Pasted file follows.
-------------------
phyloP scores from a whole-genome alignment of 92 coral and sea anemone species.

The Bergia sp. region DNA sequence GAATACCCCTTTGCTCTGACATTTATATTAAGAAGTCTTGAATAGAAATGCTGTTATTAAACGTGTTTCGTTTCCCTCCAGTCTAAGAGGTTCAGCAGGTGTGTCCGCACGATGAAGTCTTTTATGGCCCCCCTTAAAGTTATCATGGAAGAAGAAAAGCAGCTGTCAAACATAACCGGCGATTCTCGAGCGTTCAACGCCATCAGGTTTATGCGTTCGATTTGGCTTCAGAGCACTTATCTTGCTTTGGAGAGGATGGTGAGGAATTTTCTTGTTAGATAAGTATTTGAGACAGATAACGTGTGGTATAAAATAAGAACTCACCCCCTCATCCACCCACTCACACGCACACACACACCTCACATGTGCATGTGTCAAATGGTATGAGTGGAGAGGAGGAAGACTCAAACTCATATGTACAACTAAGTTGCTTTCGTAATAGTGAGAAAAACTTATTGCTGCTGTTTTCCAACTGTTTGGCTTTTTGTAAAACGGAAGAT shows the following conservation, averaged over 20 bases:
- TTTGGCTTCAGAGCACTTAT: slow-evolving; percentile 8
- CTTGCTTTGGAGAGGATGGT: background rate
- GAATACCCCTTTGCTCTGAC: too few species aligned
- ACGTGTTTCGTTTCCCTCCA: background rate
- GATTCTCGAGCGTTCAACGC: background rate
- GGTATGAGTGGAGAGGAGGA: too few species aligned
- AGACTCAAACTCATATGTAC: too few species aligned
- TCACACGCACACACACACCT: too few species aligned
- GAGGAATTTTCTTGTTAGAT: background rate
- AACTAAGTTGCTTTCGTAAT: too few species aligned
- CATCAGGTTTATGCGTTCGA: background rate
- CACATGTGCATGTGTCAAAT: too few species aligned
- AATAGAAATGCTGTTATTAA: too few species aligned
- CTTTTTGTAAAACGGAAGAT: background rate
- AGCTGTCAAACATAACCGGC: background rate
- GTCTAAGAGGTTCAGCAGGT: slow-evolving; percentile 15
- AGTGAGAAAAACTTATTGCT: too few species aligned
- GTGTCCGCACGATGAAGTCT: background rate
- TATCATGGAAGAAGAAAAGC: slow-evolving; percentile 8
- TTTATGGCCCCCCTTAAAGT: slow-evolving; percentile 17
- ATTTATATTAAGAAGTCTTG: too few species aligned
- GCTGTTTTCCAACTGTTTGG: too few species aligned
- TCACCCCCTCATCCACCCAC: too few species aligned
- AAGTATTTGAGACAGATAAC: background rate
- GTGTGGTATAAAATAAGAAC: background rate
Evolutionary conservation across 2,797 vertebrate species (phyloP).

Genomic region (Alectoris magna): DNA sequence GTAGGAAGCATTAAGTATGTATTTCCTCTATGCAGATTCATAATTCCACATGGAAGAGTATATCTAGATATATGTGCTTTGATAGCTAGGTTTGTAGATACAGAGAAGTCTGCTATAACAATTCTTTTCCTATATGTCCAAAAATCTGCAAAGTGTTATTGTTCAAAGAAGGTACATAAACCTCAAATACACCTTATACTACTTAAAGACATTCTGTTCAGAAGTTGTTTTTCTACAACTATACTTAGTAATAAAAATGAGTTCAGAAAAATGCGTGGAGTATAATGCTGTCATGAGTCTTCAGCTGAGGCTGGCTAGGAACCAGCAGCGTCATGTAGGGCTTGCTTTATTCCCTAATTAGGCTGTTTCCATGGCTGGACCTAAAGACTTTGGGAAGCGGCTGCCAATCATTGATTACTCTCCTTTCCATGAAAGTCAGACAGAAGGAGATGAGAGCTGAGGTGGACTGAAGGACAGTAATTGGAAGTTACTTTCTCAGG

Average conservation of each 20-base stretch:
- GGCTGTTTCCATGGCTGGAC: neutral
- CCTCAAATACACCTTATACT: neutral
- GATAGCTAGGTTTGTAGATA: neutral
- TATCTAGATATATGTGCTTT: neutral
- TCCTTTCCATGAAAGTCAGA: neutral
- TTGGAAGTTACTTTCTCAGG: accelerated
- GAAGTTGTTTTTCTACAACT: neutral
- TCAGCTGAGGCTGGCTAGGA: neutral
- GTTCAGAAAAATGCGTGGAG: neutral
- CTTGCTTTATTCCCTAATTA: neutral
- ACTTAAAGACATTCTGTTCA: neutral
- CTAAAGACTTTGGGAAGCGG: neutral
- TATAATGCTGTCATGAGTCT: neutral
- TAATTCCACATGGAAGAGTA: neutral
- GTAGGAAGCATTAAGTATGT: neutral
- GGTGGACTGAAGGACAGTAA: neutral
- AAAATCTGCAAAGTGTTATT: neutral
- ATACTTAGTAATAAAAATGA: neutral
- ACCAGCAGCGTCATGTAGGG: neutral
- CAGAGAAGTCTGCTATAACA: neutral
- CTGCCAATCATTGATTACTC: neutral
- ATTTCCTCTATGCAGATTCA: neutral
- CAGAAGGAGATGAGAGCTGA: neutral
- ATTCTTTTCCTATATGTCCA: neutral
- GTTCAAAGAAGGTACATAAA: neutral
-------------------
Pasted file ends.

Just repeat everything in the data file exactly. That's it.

phyloP scores from a whole-genome alignment of 92 coral and sea anemone species.

The Bergia sp. region DNA sequence GAATACCCCTTTGCTCTGACATTTATATTAAGAAGTCTTGAATAGAAATGCTGTTATTAAACGTGTTTCGTTTCCCTCCAGTCTAAGAGGTTCAGCAGGTGTGTCCGCACGATGAAGTCTTTTATGGCCCCCCTTAAAGTTATCATGGAAGAAGAAAAGCAGCTGTCAAACATAACCGGCGATTCTCGAGCGTTCAACGCCATCAGGTTTATGCGTTCGATTTGGCTTCAGAGCACTTATCTTGCTTTGGAGAGGATGGTGAGGAATTTTCTTGTTAGATAAGTATTTGAGACAGATAACGTGTGGTATAAAATAAGAACTCACCCCCTCATCCACCCACTCACACGCACACACACACCTCACATGTGCATGTGTCAAATGGTATGAGTGGAGAGGAGGAAGACTCAAACTCATATGTACAACTAAGTTGCTTTCGTAATAGTGAGAAAAACTTATTGCTGCTGTTTTCCAACTGTTTGGCTTTTTGTAAAACGGAAGAT shows the following conservation, averaged over 20 bases:
- TTTGGCTTCAGAGCACTTAT: slow-evolving; percentile 8
- CTTGCTTTGGAGAGGATGGT: background rate
- GAATACCCCTTTGCTCTGAC: too few species aligned
- ACGTGTTTCGTTTCCCTCCA: background rate
- GATTCTCGAGCGTTCAACGC: background rate
- GGTATGAGTGGAGAGGAGGA: too few species aligned
- AGACTCAAACTCATATGTAC: too few species aligned
- TCACACGCACACACACACCT: too few species aligned
- GAGGAATTTTCTTGTTAGAT: background rate
- AACTAAGTTGCTTTCGTAAT: too few species aligned
- CATCAGGTTTATGCGTTCGA: background rate
- CACATGTGCATGTGTCAAAT: too few species aligned
- AATAGAAATGCTGTTATTAA: too few species aligned
- CTTTTTGTAAAACGGAAGAT: background rate
- AGCTGTCAAACATAACCGGC: background rate
- GTCTAAGAGGTTCAGCAGGT: slow-evolving; percentile 15
- AGTGAGAAAAACTTATTGCT: too few species aligned
- GTGTCCGCACGATGAAGTCT: background rate
- TATCATGGAAGAAGAAAAGC: slow-evolving; percentile 8
- TTTATGGCCCCCCTTAAAGT: slow-evolving; percentile 17
- ATTTATATTAAGAAGTCTTG: too few species aligned
- GCTGTTTTCCAACTGTTTGG: too few species aligned
- TCACCCCCTCATCCACCCAC: too few species aligned
- AAGTATTTGAGACAGATAAC: background rate
- GTGTGGTATAAAATAAGAAC: background rate
Evolutionary conservation across 2,797 vertebrate species (phyloP).

Genomic region (Alectoris magna): DNA sequence GTAGGAAGCATTAAGTATGTATTTCCTCTATGCAGATTCATAATTCCACATGGAAGAGTATATCTAGATATATGTGCTTTGATAGCTAGGTTTGTAGATACAGAGAAGTCTGCTATAACAATTCTTTTCCTATATGTCCAAAAATCTGCAAAGTGTTATTGTTCAAAGAAGGTACATAAACCTCAAATACACCTTATACTACTTAAAGACATTCTGTTCAGAAGTTGTTTTTCTACAACTATACTTAGTAATAAAAATGAGTTCAGAAAAATGCGTGGAGTATAATGCTGTCATGAGTCTTCAGCTGAGGCTGGCTAGGAACCAGCAGCGTCATGTAGGGCTTGCTTTATTCCCTAATTAGGCTGTTTCCATGGCTGGACCTAAAGACTTTGGGAAGCGGCTGCCAATCATTGATTACTCTCCTTTCCATGAAAGTCAGACAGAAGGAGATGAGAGCTGAGGTGGACTGAAGGACAGTAATTGGAAGTTACTTTCTCAGG

Average conservation of each 20-base stretch:
- GGCTGTTTCCATGGCTGGAC: neutral
- CCTCAAATACACCTTATACT: neutral
- GATAGCTAGGTTTGTAGATA: neutral
- TATCTAGATATATGTGCTTT: neutral
- TCCTTTCCATGAAAGTCAGA: neutral
- TTGGAAGTTACTTTCTCAGG: accelerated
- GAAGTTGTTTTTCTACAACT: neutral
- TCAGCTGAGGCTGGCTAGGA: neutral
- GTTCAGAAAAATGCGTGGAG: neutral
- CTTGCTTTATTCCCTAATTA: neutral
- ACTTAAAGACATTCTGTTCA: neutral
- CTAAAGACTTTGGGAAGCGG: neutral
- TATAATGCTGTCATGAGTCT: neutral
- TAATTCCACATGGAAGAGTA: neutral
- GTAGGAAGCATTAAGTATGT: neutral
- GGTGGACTGAAGGACAGTAA: neutral
- AAAATCTGCAAAGTGTTATT: neutral
- ATACTTAGTAATAAAAATGA: neutral
- ACCAGCAGCGTCATGTAGGG: neutral
- CAGAGAAGTCTGCTATAACA: neutral
- CTGCCAATCATTGATTACTC: neutral
- ATTTCCTCTATGCAGATTCA: neutral
- CAGAAGGAGATGAGAGCTGA: neutral
- ATTCTTTTCCTATATGTCCA: neutral
- GTTCAAAGAAGGTACATAAA: neutral